Can Secret Cinema sell 80,000 'Back to the Future' tickets?

The worst kept secret in cinema

A cult movie event aims to immerse audiences of 80,000 in ‘Back to the Future’. But has it lost its magic?
Facebook: The new hatched, matched and dispatched

The new hatched, matched and dispatched

Family events used to be marked in the personal columns. But now Facebook has usurped the ‘Births, Deaths and Marriages’ announcements
Why do we have blood types?

Are you my type?

All of us have one but probably never wondered why. Yet even now, a century after blood types were discovered, it’s a matter of debate what they’re for
Honesty box hotels: You decide how much you pay

Honesty box hotels

Five hotels in Paris now allow guests to pay only what they think their stay was worth. It seems fraught with financial risk, but the honesty policy has its benefit
Commonwealth Games 2014: Why weight of pressure rests easy on Michael Jamieson’s shoulders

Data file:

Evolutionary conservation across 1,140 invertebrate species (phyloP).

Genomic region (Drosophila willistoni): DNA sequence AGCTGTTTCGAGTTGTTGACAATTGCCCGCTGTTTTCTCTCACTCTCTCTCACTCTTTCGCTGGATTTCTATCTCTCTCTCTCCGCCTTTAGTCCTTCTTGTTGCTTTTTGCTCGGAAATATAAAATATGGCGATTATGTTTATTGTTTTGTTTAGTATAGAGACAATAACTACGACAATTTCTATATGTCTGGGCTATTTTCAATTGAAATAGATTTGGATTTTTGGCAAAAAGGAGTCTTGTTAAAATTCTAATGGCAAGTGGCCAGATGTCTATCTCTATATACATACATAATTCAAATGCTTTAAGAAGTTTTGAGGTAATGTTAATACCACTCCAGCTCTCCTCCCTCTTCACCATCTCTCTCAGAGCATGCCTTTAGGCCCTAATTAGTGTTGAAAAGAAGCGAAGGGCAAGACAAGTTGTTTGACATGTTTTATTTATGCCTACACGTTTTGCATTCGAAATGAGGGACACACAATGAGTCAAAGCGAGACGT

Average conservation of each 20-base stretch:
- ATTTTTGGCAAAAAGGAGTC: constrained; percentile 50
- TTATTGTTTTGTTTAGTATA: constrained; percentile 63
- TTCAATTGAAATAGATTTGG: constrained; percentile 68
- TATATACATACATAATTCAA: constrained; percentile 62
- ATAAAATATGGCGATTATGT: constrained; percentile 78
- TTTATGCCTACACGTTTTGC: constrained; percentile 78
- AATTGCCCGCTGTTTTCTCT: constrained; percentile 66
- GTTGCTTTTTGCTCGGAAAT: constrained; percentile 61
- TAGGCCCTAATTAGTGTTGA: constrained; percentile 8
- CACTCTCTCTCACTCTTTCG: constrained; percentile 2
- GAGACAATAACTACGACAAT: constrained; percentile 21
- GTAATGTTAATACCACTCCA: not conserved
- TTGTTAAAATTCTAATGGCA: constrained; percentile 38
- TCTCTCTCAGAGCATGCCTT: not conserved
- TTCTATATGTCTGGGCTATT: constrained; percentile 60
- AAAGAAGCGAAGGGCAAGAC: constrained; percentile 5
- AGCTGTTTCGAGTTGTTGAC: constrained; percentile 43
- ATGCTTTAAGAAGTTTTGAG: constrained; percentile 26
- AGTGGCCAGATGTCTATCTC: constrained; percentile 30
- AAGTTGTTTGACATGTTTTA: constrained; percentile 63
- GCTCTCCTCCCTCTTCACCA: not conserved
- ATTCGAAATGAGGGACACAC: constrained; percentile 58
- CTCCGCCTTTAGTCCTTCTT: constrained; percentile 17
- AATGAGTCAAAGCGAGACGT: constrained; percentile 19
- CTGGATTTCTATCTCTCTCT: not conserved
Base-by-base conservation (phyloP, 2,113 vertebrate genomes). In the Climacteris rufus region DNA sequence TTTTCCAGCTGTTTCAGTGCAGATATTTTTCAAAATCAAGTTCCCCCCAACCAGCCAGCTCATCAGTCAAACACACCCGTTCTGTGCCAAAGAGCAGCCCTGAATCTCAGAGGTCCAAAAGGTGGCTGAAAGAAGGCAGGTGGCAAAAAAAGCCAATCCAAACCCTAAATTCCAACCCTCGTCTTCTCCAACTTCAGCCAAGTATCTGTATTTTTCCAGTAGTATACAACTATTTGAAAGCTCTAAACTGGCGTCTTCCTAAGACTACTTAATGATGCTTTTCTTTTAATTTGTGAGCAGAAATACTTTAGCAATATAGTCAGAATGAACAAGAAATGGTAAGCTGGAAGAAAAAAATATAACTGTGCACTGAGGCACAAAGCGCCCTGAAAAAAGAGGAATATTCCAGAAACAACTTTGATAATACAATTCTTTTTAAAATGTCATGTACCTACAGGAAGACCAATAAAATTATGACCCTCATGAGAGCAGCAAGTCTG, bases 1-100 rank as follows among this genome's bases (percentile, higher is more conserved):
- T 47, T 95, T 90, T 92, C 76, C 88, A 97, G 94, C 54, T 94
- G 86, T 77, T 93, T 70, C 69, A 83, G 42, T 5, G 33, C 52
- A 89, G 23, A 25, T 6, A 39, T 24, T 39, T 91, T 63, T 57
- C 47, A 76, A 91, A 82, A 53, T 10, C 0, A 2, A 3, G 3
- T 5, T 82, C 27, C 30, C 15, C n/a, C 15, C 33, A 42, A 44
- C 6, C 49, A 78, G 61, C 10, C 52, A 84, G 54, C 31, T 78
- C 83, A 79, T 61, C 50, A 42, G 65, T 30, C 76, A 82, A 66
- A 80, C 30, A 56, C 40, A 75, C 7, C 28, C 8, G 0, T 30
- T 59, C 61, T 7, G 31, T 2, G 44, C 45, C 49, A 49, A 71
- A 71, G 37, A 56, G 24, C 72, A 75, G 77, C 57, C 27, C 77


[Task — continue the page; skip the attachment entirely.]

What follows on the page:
Michael Jamieson: Why weight of pressure rests easy on his shoulders

The Scottish swimmer is ready for ‘the biggest race of my life’ at the Commonwealth Games
Some are reformed drug addicts. Some are single mums. All are on benefits. But now these so-called 'scroungers’ are fighting back

The 'scroungers’ fight back

The welfare claimants battling to alter stereotypes
Amazing video shows Nasa 'flame extinguishment experiment' in action

Fireballs in space

Amazing video shows Nasa's 'flame extinguishment experiment' in action
A Bible for billionaires

A Bible for billionaires

Find out why America's richest men are reading John Brookes
Paranoid parenting is on the rise - and our children are suffering because of it

Paranoid parenting is on the rise

And our children are suffering because of it
For sale: Island where the Magna Carta was sealed

Magna Carta Island goes on sale

Yours for a cool £4m
Phone hacking scandal special report: The slide into crime at the 'News of the World'

The hacker's tale: the slide into crime at the 'News of the World'

Glenn Mulcaire was jailed for six months for intercepting phone messages. James Hanning tells his story in a new book. This is an extract
We flinch, but there are degrees of paedophilia

We flinch, but there are degrees of paedophilia

Child abusers are not all the same, yet the idea of treating them differently in relation to the severity of their crimes has somehow become controversial
The truth about conspiracy theories is that some require considering

The truth about conspiracy theories is that some require considering

For instance, did Isis kill the Israeli teenagers to trigger a war, asks Patrick Cockburn